A hollow foot is a malposition of the foot. This can be congenital or acquired in the course of life. Depending on the degree of malpositioning, the it can be recognized as such from the outside. A change in the longitudinal arch of the foot causes an increased curvature of the foot towards the upper side, which creates a hollow space on the underside of the foot. This is caused by a dysbalance of the muscles of the foot and lower leg.
A hollow foot is noticed, depending on the time of its occurrence, by the symptoms caused or by the parents of the affected child. This diagnosis can be made by a doctor after a physical examination and an X-ray of the affected foot.
The most common other foot malpositions are the splayfoot, flat foot, and the splayfoot. Read more about this topic under Malpositions of the foot.
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The congenital hollow foot is relatively common among the various forms of the hollow foot and occurs more frequently in families. The causes of the congenital form have not yet been fully clarified. A hollow foot can also occur in the course of life. The underlying cause can be of neurological, orthopedic or neuromuscular origin. Often, however, no cause can be found, in which case we speak of a so-called idiopathic hollow foot.
A hollow foot, which occurs in the course of life, is caused by a dysbalance in the muscles of the foot and lower leg, which leads to a pathological change in the longitudinal arch of the foot on the underside of the foot. In general, both nerves and muscles and their interaction can be disturbed.
There are several diseases that are known to cause hollow feet in patients. Examples are neural muscular atrophy – the most common neuromuscular cause of hollow feet – or the so-called Friedrich’s ataxia, which is one of the neurological causes. In this disease, the destruction of parts of the central nervous system leads to the development of a hollow foot.
Muscle injuries caused by accidents can also cause a hollow foot.
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Symptoms of a hollow foot
The symptoms of a hollow foot are relatively characteristic. Apart from the striking external change of the foot, in which the longitudinal arch of the foot on the underside of the foot has a strong upward curvature, severe pain is one of the main symptoms of a hollow foot.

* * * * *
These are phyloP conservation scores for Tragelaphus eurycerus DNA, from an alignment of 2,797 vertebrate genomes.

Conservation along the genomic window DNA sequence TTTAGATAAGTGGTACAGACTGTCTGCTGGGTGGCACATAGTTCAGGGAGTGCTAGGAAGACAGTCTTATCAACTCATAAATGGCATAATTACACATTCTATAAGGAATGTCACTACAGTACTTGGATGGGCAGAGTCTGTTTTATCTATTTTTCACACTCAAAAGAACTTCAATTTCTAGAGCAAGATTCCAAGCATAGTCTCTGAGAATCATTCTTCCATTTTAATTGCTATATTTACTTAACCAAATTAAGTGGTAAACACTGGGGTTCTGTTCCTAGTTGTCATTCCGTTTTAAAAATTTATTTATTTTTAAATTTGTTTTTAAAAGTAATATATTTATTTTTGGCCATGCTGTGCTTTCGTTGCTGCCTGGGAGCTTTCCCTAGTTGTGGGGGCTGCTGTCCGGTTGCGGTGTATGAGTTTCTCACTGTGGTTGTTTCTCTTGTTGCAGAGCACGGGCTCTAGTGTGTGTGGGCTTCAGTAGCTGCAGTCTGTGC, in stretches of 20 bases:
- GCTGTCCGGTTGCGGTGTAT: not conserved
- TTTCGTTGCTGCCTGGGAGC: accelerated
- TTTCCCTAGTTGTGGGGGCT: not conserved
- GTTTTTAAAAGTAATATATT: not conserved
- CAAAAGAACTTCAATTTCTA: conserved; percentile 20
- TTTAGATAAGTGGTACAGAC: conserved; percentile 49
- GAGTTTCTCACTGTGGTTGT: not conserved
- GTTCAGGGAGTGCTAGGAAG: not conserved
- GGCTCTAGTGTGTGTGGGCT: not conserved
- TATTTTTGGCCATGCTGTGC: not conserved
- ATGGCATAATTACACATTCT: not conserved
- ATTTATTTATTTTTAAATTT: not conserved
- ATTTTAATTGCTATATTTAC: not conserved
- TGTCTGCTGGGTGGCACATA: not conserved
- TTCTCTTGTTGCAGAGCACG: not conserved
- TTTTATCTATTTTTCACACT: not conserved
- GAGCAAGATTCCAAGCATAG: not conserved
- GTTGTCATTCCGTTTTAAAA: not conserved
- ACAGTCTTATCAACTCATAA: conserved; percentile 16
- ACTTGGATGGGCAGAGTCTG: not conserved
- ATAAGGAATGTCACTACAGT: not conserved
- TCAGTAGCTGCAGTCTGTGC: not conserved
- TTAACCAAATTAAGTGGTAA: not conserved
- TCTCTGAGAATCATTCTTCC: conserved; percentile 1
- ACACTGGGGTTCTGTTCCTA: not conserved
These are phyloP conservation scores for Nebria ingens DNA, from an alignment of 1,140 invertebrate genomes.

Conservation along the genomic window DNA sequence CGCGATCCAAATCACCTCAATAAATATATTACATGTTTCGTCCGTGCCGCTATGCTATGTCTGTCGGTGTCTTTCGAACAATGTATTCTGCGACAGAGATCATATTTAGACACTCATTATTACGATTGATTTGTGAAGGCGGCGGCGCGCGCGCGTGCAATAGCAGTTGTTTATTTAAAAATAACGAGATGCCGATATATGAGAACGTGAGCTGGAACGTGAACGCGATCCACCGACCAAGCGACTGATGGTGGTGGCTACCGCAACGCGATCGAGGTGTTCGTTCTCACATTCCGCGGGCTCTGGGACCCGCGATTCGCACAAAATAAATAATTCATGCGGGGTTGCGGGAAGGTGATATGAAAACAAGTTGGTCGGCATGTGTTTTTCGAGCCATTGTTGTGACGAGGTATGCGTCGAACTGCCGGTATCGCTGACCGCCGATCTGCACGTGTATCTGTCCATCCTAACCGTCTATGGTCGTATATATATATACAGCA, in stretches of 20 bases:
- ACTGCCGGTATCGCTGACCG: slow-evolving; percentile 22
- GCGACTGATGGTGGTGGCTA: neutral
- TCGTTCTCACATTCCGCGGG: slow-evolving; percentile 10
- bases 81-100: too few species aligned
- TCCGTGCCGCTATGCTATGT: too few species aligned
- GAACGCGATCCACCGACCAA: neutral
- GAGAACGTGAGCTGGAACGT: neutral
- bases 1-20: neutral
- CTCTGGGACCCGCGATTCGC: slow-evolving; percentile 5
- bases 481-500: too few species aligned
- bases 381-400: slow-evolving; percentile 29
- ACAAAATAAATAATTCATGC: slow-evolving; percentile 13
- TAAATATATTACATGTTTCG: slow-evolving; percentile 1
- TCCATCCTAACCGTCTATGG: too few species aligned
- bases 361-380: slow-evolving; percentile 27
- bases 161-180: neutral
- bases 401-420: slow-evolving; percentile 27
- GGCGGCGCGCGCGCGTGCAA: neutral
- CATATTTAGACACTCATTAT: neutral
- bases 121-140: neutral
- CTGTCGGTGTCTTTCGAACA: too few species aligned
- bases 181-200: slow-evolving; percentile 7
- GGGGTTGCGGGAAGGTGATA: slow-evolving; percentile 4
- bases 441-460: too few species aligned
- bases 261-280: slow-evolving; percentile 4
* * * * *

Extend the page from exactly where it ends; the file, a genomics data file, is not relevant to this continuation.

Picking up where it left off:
The pain typically occurs during stress, for example, when walking, running, or standing for a long time. They are usually located on the inside and outside of the foot in the area of the metatarsal bones. Pain can also occur in the area of the tarsal.
Since the foot is particularly strained in some places due to malpositioning, changes in the skin of the foot are also frequent. Increased callus formation in the area of the inner and outer side of the metatarsus is, therefore, more frequent (see: callus on foot). Besides, increased tendon tension leads to an absolute immobility of certain joints of the foot.
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The therapy of a hollow foot depends on its severity and the cause of its development. If the cause is known, the underlying disease should be treated first.
In general, a distinction is made between conservative and operative therapy as well as symptomatic treatment:
Conservative therapy: The conservative therapy is the first step in the treatment of the hollow foot. Thus, it can be corrected to a certain degree with the help of specially made insoles. The insoles help to correct the imbalance between the muscle groups.
Surgical therapy of a hollow foot only takes place after the failure of conservative therapy. There are various procedures for the correction. In an osteotomy of the foot, bone parts are cut through and fixed in a displaced position. Arthrodesis, on the other hand, is intended to significantly reduce the discomfort caused by artificial stiffening of certain joints.
Symptomatic treatment: Painkillers can provide relief from the pain of high arches.
Special insoles are an essential part of the therapy of a hollow foot. Thus, conservative therapy is mainly based on wearing these insoles. The insoles can help to eliminate the imbalance between the muscle groups of the foot and lower leg, and thus the cause of the development of the hollow foot, thus reducing the discomfort. In addition to insoles, adapted night splints can also help to correct the position.
To achieve an optimal treatment goal, the insoles should be individually made and placed in the most frequently worn shoe. It is advisable to check regularly for any necessary re-fitting. There are several different materials and different types of insoles. The advice of an experienced orthopedic specialist, i.e., a specialist in the treatment of a hollow foot, as well as regular therapy checks, are essential for the success of the treatment.
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Surgery of a hollow foot
Surgery can be considered if conservative treatment methods have not been successful. There are different possibilities to treat this condition with the help of a surgical intervention.
A standard procedure used to treat a hollow foot is the so-called osteotomy (more precisely: calcaneus osteotomy). This involves cutting a bone of the tarsal, the calcaneus into two pieces, and fixing it in a displaced position. After the bone has healed, the hollow foot usually improves.
Another treatment option is the so-called arthrodesis, in which certain joints of the foot are artificially stiffened. Since this is a permanent stiffening of the joints, this operation is only considered in particularly severe cases.
Which operation is appropriate in each individual case depends on the underlying disease and the severity of the hollow foot and is discussed in detail with the treating physician.
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